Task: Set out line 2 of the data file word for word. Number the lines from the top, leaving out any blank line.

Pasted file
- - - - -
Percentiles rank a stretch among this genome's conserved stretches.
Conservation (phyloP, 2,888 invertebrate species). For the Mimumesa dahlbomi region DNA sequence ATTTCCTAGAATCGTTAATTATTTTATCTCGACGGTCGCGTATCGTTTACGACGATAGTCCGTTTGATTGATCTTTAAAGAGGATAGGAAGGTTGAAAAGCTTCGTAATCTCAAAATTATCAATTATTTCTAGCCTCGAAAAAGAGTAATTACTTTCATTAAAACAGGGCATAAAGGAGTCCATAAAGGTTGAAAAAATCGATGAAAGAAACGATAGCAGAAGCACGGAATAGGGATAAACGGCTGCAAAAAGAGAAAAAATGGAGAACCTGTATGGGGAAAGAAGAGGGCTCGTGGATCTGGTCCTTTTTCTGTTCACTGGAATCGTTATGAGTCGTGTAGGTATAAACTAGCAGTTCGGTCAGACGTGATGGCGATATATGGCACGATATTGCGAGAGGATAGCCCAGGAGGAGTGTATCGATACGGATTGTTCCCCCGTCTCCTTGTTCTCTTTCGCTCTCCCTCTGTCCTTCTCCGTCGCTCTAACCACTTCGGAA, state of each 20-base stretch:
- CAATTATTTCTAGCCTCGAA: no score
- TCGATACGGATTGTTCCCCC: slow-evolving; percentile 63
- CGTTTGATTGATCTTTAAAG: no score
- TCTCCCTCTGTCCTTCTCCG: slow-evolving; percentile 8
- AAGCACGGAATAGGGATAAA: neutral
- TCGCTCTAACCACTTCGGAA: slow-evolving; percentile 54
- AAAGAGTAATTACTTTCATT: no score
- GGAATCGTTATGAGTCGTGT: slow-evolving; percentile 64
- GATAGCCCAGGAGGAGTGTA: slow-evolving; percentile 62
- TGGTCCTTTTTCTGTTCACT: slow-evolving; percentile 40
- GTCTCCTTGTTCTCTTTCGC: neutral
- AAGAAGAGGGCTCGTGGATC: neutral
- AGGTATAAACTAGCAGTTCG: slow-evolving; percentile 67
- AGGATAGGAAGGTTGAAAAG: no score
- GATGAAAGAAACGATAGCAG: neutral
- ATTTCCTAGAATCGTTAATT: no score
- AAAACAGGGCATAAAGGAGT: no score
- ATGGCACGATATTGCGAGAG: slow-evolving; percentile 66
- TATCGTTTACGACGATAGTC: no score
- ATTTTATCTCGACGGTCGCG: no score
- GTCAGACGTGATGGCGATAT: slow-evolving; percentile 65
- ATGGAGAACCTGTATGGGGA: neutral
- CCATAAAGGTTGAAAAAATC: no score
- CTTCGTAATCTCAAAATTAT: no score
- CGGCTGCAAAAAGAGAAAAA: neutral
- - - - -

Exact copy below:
Conservation (phyloP, 2,888 invertebrate species). For the Mimumesa dahlbomi region DNA sequence ATTTCCTAGAATCGTTAATTATTTTATCTCGACGGTCGCGTATCGTTTACGACGATAGTCCGTTTGATTGATCTTTAAAGAGGATAGGAAGGTTGAAAAGCTTCGTAATCTCAAAATTATCAATTATTTCTAGCCTCGAAAAAGAGTAATTACTTTCATTAAAACAGGGCATAAAGGAGTCCATAAAGGTTGAAAAAATCGATGAAAGAAACGATAGCAGAAGCACGGAATAGGGATAAACGGCTGCAAAAAGAGAAAAAATGGAGAACCTGTATGGGGAAAGAAGAGGGCTCGTGGATCTGGTCCTTTTTCTGTTCACTGGAATCGTTATGAGTCGTGTAGGTATAAACTAGCAGTTCGGTCAGACGTGATGGCGATATATGGCACGATATTGCGAGAGGATAGCCCAGGAGGAGTGTATCGATACGGATTGTTCCCCCGTCTCCTTGTTCTCTTTCGCTCTCCCTCTGTCCTTCTCCGTCGCTCTAACCACTTCGGAA, state of each 20-base stretch: